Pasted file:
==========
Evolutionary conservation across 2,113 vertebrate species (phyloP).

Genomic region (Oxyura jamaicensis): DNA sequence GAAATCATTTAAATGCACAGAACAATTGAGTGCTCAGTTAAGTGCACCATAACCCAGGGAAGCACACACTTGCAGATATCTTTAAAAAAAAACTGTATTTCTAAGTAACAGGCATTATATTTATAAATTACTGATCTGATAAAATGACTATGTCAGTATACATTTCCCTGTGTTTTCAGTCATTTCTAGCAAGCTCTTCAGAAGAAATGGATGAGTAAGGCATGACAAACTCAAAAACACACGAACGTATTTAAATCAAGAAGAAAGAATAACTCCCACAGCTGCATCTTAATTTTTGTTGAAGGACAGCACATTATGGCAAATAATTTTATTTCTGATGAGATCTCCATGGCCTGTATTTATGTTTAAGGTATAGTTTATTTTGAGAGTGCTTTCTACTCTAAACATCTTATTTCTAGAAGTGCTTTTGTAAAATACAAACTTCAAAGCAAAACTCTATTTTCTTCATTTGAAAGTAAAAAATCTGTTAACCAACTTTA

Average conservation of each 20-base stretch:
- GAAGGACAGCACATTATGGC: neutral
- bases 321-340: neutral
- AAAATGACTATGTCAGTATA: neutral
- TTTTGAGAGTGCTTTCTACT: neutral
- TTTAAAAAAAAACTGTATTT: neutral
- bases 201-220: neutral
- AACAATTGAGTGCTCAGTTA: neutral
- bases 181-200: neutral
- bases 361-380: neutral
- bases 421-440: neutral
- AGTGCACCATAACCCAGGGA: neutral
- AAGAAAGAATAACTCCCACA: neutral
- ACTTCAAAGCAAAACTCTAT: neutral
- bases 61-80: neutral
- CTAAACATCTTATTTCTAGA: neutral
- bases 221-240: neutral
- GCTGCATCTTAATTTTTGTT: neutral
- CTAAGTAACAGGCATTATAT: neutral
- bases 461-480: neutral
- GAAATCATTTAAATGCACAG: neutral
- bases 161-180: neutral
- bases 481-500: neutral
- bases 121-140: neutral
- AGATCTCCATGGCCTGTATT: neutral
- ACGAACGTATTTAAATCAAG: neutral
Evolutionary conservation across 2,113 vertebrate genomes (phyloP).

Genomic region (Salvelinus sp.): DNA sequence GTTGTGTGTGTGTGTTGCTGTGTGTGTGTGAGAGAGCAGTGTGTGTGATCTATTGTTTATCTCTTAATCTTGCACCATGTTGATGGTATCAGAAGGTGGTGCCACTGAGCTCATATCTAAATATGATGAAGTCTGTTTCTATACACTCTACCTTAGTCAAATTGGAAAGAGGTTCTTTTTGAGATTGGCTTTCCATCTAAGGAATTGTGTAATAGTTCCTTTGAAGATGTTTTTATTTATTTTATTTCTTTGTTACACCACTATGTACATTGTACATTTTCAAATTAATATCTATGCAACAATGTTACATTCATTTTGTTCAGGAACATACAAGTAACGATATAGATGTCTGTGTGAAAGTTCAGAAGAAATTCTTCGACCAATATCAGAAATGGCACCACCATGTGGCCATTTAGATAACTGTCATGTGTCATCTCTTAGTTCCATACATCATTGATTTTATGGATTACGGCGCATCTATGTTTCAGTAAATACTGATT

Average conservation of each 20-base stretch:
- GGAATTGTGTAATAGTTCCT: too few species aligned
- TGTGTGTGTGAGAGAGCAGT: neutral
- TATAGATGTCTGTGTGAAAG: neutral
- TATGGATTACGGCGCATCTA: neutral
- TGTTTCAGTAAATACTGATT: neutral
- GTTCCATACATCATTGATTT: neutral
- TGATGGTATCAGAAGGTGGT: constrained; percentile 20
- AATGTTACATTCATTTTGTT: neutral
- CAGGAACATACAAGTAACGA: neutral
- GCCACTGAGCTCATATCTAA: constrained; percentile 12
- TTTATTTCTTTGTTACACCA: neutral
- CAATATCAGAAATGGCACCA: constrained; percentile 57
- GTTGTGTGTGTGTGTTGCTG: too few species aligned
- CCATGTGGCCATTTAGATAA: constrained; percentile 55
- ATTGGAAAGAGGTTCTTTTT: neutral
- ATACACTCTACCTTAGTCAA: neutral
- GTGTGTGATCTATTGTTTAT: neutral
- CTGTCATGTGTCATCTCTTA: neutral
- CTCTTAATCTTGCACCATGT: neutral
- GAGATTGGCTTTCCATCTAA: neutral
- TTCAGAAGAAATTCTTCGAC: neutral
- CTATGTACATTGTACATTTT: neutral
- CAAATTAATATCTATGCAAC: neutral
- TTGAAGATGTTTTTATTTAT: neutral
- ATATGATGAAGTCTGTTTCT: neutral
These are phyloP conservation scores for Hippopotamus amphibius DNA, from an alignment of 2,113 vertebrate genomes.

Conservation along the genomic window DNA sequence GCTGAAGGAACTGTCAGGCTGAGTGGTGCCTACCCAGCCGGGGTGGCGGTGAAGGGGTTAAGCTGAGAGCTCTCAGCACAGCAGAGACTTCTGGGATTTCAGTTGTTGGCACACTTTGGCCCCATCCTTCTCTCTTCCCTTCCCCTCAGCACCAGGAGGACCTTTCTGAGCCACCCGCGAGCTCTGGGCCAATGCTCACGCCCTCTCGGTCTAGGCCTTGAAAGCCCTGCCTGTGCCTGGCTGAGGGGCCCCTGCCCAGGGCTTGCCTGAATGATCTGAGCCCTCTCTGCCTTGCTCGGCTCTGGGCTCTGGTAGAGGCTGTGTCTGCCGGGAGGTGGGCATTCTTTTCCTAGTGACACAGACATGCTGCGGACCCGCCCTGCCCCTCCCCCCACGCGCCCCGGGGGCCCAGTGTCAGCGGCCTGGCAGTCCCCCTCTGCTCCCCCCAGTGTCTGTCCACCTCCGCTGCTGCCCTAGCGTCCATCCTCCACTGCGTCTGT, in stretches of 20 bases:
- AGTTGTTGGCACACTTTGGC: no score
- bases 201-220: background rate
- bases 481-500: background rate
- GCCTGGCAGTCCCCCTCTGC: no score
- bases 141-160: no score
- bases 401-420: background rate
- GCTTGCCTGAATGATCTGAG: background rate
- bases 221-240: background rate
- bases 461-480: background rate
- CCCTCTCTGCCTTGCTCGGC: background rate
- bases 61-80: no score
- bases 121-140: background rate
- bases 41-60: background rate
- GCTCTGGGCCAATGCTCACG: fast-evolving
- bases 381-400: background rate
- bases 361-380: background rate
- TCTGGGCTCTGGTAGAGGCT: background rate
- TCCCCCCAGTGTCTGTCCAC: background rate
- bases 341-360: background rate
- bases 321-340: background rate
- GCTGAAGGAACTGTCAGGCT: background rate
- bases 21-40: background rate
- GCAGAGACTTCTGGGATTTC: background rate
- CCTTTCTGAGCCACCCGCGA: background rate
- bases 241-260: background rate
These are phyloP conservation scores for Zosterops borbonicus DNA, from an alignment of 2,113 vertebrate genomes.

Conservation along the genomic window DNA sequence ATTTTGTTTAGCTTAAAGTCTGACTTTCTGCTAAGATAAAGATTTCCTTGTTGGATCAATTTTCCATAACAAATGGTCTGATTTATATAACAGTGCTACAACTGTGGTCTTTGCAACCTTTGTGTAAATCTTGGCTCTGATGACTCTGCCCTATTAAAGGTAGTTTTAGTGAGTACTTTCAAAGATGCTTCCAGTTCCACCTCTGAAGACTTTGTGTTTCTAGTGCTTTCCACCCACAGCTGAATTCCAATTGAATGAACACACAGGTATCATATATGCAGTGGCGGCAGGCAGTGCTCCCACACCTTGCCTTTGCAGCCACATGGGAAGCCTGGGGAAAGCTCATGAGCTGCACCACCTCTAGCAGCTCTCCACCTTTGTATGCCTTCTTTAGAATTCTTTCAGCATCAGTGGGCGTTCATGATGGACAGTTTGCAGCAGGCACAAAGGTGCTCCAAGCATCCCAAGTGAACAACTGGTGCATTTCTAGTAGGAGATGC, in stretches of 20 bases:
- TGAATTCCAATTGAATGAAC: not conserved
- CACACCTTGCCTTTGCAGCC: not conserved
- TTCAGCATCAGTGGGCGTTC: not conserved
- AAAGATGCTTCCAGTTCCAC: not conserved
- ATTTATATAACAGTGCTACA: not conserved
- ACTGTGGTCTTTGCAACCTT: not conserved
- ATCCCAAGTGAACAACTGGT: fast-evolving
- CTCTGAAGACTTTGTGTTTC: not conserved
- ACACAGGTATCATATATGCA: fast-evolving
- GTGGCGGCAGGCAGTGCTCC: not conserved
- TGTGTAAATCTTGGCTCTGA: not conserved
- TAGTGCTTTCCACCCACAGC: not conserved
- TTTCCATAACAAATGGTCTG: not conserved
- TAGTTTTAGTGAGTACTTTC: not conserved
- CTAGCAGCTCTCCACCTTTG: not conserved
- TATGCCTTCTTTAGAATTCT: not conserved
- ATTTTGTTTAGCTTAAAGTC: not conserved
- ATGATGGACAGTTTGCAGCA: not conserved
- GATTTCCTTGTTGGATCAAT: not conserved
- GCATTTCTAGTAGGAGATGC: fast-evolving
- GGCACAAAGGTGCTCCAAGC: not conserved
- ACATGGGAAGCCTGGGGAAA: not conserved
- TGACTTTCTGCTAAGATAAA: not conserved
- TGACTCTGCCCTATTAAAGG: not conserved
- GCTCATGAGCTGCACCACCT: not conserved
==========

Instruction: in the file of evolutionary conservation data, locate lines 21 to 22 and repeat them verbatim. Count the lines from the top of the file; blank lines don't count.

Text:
- CTAAGTAACAGGCATTATAT: neutral
- bases 461-480: neutral